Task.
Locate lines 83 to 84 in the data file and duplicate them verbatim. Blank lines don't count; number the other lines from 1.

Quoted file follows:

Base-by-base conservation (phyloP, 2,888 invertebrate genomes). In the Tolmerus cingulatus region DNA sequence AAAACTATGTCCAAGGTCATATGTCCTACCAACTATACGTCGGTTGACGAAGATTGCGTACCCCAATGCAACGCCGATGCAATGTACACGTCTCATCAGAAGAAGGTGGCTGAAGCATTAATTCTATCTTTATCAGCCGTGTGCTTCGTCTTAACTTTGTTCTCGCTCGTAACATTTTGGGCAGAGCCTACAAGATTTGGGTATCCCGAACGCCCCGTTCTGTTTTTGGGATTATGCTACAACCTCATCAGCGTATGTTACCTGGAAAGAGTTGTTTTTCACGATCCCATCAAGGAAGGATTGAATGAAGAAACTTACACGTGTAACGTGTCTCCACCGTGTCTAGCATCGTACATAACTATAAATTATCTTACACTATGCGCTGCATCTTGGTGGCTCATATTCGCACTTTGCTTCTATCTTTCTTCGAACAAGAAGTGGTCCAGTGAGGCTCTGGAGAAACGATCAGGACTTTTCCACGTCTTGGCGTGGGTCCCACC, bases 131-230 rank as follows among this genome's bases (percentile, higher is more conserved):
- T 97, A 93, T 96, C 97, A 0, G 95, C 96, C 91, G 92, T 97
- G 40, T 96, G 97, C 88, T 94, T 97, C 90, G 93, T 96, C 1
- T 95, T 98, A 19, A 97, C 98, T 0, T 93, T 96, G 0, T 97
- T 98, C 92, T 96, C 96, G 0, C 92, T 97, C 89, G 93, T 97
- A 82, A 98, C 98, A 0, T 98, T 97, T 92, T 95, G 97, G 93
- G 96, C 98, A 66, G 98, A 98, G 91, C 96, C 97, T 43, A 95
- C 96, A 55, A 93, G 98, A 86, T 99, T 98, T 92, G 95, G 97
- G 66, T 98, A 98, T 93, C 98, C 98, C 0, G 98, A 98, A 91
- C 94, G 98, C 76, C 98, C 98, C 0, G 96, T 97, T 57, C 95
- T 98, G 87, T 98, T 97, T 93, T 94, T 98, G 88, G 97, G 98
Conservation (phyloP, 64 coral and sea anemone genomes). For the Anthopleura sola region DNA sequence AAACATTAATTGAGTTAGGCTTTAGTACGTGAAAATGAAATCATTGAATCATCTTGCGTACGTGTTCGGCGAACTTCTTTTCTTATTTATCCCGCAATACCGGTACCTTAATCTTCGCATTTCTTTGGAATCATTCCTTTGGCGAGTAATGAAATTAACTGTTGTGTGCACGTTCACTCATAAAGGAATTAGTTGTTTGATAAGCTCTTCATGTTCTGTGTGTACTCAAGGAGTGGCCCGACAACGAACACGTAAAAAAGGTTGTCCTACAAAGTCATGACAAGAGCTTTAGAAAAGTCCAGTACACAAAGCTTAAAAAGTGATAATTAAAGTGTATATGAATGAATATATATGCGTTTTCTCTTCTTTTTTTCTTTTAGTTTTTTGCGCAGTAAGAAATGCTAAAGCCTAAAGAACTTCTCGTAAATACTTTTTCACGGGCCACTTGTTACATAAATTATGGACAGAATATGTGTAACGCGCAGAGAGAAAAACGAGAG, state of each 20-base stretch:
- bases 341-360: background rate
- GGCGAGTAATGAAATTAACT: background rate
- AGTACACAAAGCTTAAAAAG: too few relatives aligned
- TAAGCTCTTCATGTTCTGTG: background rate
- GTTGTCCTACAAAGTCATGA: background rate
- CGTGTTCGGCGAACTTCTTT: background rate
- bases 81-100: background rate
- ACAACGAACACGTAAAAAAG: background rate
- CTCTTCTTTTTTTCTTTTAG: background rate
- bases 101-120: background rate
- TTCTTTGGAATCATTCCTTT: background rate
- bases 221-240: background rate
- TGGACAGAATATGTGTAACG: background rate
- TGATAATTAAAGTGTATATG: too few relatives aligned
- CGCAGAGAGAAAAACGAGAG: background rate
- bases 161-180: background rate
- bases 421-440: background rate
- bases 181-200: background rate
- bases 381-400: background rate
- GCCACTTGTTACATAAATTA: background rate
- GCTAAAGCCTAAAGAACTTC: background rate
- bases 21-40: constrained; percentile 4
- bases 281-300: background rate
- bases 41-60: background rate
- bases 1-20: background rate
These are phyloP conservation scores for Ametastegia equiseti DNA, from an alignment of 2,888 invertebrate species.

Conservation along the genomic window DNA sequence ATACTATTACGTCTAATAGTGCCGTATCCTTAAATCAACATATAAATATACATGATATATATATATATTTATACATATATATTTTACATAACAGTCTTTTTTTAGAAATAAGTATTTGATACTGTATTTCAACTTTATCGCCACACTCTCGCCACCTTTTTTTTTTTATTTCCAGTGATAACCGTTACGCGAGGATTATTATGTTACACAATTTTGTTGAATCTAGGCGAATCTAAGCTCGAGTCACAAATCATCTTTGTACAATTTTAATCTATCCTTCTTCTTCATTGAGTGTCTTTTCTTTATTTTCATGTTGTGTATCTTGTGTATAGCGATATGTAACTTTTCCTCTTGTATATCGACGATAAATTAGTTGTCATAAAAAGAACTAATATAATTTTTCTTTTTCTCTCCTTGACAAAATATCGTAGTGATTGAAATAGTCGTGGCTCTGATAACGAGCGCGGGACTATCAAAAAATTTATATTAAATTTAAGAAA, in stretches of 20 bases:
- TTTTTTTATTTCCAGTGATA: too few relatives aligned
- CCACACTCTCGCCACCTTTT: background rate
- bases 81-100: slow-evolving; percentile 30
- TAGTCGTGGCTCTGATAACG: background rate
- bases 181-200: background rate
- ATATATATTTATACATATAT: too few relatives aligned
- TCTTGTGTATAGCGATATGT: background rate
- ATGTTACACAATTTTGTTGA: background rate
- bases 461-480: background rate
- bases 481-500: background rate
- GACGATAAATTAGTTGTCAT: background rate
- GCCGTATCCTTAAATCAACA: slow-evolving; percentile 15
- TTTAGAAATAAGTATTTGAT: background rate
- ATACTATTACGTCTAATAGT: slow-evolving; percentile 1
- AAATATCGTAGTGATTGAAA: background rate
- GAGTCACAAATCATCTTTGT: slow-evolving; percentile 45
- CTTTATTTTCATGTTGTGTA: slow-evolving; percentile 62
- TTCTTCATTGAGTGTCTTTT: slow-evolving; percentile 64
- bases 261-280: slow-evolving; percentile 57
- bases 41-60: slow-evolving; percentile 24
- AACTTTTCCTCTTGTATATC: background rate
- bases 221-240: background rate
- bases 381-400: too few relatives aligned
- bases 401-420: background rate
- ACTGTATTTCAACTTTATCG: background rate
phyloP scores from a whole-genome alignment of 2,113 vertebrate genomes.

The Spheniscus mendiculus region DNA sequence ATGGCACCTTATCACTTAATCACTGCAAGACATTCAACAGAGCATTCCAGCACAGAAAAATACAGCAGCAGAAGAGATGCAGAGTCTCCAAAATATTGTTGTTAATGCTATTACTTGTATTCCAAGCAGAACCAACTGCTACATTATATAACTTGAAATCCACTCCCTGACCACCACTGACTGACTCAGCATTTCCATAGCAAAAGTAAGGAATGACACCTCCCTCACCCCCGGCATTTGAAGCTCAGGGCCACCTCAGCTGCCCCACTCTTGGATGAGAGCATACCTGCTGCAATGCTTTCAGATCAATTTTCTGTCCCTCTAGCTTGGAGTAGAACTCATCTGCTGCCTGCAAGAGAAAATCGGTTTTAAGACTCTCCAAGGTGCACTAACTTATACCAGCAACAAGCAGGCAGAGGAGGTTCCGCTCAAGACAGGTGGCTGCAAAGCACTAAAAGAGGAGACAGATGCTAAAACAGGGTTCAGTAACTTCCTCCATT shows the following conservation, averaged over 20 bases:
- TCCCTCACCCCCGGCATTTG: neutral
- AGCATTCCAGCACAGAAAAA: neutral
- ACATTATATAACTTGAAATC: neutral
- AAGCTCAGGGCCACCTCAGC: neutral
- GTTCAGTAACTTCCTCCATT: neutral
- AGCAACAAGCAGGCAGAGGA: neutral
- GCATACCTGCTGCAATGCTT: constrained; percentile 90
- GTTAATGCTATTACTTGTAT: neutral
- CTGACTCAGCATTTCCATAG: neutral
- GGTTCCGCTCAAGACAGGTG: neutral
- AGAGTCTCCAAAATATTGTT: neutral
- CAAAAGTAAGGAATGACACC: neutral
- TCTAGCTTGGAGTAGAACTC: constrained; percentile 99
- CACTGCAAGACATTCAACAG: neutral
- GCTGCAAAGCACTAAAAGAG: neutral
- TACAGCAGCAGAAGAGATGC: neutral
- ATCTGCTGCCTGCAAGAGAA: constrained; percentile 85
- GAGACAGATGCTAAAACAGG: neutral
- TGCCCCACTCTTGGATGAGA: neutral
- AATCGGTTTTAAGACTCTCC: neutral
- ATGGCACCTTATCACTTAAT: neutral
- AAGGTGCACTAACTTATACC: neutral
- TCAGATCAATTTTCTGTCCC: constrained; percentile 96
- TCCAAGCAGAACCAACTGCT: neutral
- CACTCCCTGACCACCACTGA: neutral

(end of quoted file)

- ATCTGCTGCCTGCAAGAGAA: constrained; percentile 85
- GAGACAGATGCTAAAACAGG: neutral